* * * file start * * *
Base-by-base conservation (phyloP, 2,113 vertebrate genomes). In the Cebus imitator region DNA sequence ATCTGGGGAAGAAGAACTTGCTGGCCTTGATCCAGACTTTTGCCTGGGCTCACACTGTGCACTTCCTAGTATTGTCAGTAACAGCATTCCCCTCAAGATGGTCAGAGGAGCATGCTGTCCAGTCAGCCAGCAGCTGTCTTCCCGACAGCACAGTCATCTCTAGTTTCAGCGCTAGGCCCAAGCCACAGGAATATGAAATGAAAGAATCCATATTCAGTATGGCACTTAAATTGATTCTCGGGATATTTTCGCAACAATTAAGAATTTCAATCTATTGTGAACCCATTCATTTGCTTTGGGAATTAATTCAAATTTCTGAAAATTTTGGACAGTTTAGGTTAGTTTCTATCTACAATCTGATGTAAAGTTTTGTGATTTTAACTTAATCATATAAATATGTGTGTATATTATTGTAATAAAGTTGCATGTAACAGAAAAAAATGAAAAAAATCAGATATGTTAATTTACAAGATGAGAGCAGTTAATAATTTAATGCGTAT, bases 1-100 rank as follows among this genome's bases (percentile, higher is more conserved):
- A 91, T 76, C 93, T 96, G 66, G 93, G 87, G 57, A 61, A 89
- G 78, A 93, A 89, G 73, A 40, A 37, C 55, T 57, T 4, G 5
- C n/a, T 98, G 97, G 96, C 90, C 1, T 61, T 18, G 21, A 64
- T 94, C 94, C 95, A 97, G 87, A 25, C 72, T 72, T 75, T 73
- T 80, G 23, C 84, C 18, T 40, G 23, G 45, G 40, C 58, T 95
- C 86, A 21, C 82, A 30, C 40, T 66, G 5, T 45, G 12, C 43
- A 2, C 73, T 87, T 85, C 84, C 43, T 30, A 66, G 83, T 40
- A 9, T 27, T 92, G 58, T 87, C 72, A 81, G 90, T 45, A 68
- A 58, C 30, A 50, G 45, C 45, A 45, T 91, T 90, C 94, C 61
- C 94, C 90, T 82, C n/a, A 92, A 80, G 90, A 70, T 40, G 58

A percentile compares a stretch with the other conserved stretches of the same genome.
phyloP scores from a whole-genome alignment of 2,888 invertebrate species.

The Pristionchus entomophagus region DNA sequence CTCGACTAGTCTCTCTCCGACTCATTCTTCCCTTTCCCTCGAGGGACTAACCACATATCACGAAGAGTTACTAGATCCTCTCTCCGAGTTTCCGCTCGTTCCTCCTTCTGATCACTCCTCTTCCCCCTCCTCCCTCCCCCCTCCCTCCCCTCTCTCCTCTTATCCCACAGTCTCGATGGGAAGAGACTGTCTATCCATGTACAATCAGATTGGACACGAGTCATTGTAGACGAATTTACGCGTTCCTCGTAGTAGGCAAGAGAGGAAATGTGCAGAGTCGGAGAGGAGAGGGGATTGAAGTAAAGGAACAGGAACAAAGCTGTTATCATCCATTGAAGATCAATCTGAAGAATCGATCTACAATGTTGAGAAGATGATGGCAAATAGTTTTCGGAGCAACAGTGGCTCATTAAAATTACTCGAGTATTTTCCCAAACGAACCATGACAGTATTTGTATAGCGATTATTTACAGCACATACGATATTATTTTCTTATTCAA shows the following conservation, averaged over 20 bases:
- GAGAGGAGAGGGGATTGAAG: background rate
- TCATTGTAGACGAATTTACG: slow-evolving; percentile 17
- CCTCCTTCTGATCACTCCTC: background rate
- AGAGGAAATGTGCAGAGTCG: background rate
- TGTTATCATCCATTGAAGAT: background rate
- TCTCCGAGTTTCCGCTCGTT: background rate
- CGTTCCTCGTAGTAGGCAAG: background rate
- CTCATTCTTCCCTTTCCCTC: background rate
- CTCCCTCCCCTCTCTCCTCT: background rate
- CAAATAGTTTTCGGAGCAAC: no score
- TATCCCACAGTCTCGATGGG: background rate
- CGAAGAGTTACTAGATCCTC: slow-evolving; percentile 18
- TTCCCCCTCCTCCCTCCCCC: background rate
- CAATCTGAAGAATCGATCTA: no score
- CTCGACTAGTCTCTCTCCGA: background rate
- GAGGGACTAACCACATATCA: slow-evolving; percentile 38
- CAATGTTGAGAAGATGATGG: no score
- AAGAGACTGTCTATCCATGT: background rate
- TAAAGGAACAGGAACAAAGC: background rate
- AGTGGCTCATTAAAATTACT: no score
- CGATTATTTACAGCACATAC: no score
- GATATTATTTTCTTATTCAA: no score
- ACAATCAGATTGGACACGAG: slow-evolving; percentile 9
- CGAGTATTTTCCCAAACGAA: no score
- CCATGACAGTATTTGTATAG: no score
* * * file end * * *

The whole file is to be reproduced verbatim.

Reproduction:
Base-by-base conservation (phyloP, 2,113 vertebrate genomes). In the Cebus imitator region DNA sequence ATCTGGGGAAGAAGAACTTGCTGGCCTTGATCCAGACTTTTGCCTGGGCTCACACTGTGCACTTCCTAGTATTGTCAGTAACAGCATTCCCCTCAAGATGGTCAGAGGAGCATGCTGTCCAGTCAGCCAGCAGCTGTCTTCCCGACAGCACAGTCATCTCTAGTTTCAGCGCTAGGCCCAAGCCACAGGAATATGAAATGAAAGAATCCATATTCAGTATGGCACTTAAATTGATTCTCGGGATATTTTCGCAACAATTAAGAATTTCAATCTATTGTGAACCCATTCATTTGCTTTGGGAATTAATTCAAATTTCTGAAAATTTTGGACAGTTTAGGTTAGTTTCTATCTACAATCTGATGTAAAGTTTTGTGATTTTAACTTAATCATATAAATATGTGTGTATATTATTGTAATAAAGTTGCATGTAACAGAAAAAAATGAAAAAAATCAGATATGTTAATTTACAAGATGAGAGCAGTTAATAATTTAATGCGTAT, bases 1-100 rank as follows among this genome's bases (percentile, higher is more conserved):
- A 91, T 76, C 93, T 96, G 66, G 93, G 87, G 57, A 61, A 89
- G 78, A 93, A 89, G 73, A 40, A 37, C 55, T 57, T 4, G 5
- C n/a, T 98, G 97, G 96, C 90, C 1, T 61, T 18, G 21, A 64
- T 94, C 94, C 95, A 97, G 87, A 25, C 72, T 72, T 75, T 73
- T 80, G 23, C 84, C 18, T 40, G 23, G 45, G 40, C 58, T 95
- C 86, A 21, C 82, A 30, C 40, T 66, G 5, T 45, G 12, C 43
- A 2, C 73, T 87, T 85, C 84, C 43, T 30, A 66, G 83, T 40
- A 9, T 27, T 92, G 58, T 87, C 72, A 81, G 90, T 45, A 68
- A 58, C 30, A 50, G 45, C 45, A 45, T 91, T 90, C 94, C 61
- C 94, C 90, T 82, C n/a, A 92, A 80, G 90, A 70, T 40, G 58

A percentile compares a stretch with the other conserved stretches of the same genome.
phyloP scores from a whole-genome alignment of 2,888 invertebrate species.

The Pristionchus entomophagus region DNA sequence CTCGACTAGTCTCTCTCCGACTCATTCTTCCCTTTCCCTCGAGGGACTAACCACATATCACGAAGAGTTACTAGATCCTCTCTCCGAGTTTCCGCTCGTTCCTCCTTCTGATCACTCCTCTTCCCCCTCCTCCCTCCCCCCTCCCTCCCCTCTCTCCTCTTATCCCACAGTCTCGATGGGAAGAGACTGTCTATCCATGTACAATCAGATTGGACACGAGTCATTGTAGACGAATTTACGCGTTCCTCGTAGTAGGCAAGAGAGGAAATGTGCAGAGTCGGAGAGGAGAGGGGATTGAAGTAAAGGAACAGGAACAAAGCTGTTATCATCCATTGAAGATCAATCTGAAGAATCGATCTACAATGTTGAGAAGATGATGGCAAATAGTTTTCGGAGCAACAGTGGCTCATTAAAATTACTCGAGTATTTTCCCAAACGAACCATGACAGTATTTGTATAGCGATTATTTACAGCACATACGATATTATTTTCTTATTCAA shows the following conservation, averaged over 20 bases:
- GAGAGGAGAGGGGATTGAAG: background rate
- TCATTGTAGACGAATTTACG: slow-evolving; percentile 17
- CCTCCTTCTGATCACTCCTC: background rate
- AGAGGAAATGTGCAGAGTCG: background rate
- TGTTATCATCCATTGAAGAT: background rate
- TCTCCGAGTTTCCGCTCGTT: background rate
- CGTTCCTCGTAGTAGGCAAG: background rate
- CTCATTCTTCCCTTTCCCTC: background rate
- CTCCCTCCCCTCTCTCCTCT: background rate
- CAAATAGTTTTCGGAGCAAC: no score
- TATCCCACAGTCTCGATGGG: background rate
- CGAAGAGTTACTAGATCCTC: slow-evolving; percentile 18
- TTCCCCCTCCTCCCTCCCCC: background rate
- CAATCTGAAGAATCGATCTA: no score
- CTCGACTAGTCTCTCTCCGA: background rate
- GAGGGACTAACCACATATCA: slow-evolving; percentile 38
- CAATGTTGAGAAGATGATGG: no score
- AAGAGACTGTCTATCCATGT: background rate
- TAAAGGAACAGGAACAAAGC: background rate
- AGTGGCTCATTAAAATTACT: no score
- CGATTATTTACAGCACATAC: no score
- GATATTATTTTCTTATTCAA: no score
- ACAATCAGATTGGACACGAG: slow-evolving; percentile 9
- CGAGTATTTTCCCAAACGAA: no score
- CCATGACAGTATTTGTATAG: no score